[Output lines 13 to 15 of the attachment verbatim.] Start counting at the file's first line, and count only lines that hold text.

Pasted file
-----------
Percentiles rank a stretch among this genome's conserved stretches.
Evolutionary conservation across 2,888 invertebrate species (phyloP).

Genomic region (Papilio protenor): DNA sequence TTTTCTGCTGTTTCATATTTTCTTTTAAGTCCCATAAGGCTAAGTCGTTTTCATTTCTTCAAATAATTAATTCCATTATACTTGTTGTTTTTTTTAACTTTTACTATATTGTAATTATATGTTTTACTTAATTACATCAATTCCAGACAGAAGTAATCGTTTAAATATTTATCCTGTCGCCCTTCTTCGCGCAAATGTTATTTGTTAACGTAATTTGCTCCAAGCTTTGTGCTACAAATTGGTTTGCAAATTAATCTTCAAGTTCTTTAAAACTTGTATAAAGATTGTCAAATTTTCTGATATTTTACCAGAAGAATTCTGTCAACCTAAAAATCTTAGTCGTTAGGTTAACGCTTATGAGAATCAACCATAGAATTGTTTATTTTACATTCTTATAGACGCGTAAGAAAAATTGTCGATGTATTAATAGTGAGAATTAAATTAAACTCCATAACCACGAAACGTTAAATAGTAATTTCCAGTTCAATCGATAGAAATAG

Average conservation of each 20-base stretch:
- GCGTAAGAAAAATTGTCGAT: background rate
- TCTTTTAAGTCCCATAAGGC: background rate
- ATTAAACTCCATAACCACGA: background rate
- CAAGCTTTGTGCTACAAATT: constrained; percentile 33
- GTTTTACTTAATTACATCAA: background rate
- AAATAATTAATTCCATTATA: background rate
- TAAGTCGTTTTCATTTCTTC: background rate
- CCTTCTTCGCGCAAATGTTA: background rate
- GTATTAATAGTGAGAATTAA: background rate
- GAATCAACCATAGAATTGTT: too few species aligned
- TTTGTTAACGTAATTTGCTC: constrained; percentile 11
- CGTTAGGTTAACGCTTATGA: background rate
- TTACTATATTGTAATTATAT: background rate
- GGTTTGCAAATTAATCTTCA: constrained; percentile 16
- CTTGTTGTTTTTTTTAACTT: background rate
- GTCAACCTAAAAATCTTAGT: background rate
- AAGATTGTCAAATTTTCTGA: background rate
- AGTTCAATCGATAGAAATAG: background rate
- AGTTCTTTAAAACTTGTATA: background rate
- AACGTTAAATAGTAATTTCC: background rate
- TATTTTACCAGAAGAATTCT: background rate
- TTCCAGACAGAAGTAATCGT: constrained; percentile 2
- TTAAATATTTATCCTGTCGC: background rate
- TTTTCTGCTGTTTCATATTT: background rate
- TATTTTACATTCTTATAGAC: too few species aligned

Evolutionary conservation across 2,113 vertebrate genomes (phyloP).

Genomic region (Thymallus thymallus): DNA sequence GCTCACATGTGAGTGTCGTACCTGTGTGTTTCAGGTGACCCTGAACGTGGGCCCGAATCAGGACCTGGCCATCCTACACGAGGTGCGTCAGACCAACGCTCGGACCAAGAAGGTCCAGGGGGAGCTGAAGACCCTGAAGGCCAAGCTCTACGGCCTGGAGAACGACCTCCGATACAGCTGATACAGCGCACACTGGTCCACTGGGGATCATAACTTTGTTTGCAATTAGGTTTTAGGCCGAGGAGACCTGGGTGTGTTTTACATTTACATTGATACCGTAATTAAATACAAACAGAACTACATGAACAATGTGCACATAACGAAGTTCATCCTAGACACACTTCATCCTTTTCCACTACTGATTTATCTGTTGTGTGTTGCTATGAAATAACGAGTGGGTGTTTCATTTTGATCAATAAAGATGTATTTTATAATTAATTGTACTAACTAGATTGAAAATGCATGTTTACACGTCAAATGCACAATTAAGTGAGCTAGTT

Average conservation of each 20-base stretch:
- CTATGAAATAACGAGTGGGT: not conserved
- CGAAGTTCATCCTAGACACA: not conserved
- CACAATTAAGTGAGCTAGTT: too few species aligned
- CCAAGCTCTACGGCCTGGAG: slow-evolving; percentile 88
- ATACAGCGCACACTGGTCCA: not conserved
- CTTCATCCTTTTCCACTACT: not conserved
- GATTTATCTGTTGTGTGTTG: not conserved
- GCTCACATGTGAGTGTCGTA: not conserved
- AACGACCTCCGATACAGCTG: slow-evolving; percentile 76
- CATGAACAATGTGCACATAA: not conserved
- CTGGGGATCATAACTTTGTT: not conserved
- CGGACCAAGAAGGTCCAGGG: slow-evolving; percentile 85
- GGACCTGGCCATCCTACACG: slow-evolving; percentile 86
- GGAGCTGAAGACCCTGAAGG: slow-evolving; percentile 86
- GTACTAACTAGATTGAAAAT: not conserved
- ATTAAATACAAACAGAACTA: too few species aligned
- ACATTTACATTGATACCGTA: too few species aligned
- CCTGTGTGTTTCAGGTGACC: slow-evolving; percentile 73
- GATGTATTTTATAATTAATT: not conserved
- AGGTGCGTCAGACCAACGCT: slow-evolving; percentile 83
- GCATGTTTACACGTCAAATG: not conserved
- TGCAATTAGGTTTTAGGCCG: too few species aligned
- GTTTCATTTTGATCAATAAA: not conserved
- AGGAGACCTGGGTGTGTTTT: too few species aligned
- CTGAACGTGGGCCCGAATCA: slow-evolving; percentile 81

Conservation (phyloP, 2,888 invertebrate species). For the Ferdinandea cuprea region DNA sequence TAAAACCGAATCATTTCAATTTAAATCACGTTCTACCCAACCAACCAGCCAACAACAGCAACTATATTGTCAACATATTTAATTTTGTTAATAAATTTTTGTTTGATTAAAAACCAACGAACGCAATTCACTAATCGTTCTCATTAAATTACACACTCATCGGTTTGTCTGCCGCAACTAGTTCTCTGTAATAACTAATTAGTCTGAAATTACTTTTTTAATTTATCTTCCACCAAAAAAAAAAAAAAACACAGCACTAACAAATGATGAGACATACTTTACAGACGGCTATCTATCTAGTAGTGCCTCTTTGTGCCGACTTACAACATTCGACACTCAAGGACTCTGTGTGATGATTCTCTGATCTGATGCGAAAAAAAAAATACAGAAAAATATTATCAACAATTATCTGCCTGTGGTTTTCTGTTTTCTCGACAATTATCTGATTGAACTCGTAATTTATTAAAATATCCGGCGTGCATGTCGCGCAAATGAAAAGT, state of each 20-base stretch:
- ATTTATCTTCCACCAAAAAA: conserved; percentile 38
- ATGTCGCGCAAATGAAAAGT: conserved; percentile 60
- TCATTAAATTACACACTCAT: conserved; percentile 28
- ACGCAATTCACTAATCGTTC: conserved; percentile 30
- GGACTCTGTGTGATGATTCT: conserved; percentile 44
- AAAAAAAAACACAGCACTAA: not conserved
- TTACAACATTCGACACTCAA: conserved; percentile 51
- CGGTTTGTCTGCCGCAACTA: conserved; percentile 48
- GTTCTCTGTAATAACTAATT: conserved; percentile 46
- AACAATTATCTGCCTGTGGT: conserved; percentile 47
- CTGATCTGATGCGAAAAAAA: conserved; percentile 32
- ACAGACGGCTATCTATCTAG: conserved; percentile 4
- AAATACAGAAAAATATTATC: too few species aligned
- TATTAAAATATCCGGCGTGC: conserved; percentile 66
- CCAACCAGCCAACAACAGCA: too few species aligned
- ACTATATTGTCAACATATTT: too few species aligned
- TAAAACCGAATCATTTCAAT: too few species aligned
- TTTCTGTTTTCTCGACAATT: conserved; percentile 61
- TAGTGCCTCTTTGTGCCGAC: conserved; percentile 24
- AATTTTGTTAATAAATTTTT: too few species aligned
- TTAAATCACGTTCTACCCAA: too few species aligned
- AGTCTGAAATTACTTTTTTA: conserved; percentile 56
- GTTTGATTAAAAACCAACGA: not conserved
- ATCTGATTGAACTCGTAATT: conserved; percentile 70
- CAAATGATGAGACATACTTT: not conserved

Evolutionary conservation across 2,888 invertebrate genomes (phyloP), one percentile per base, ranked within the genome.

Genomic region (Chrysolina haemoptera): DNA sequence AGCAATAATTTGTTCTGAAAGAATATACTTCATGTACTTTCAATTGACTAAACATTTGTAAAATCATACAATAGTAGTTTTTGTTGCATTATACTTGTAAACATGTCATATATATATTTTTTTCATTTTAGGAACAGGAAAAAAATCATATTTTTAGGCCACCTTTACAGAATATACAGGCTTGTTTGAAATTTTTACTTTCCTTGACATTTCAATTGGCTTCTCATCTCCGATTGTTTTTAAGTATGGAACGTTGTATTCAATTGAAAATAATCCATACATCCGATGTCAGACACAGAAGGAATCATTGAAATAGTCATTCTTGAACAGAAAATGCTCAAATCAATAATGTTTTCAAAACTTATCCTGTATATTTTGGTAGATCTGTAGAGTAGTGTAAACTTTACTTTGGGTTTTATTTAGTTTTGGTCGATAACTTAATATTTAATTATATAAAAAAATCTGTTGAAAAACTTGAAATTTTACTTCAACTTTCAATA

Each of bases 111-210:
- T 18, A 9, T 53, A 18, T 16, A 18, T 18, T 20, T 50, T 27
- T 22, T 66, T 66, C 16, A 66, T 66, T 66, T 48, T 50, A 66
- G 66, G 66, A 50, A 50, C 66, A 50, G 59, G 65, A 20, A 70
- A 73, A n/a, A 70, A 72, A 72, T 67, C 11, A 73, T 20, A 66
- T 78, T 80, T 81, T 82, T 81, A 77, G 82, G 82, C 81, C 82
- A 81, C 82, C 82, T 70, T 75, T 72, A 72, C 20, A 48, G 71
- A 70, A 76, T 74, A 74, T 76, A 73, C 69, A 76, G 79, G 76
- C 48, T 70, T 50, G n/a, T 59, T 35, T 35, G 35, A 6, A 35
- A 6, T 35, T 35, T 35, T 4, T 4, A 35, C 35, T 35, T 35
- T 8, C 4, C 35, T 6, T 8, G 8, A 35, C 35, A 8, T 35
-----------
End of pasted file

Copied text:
- GTATTAATAGTGAGAATTAA: background rate
- GAATCAACCATAGAATTGTT: too few species aligned
- TTTGTTAACGTAATTTGCTC: constrained; percentile 11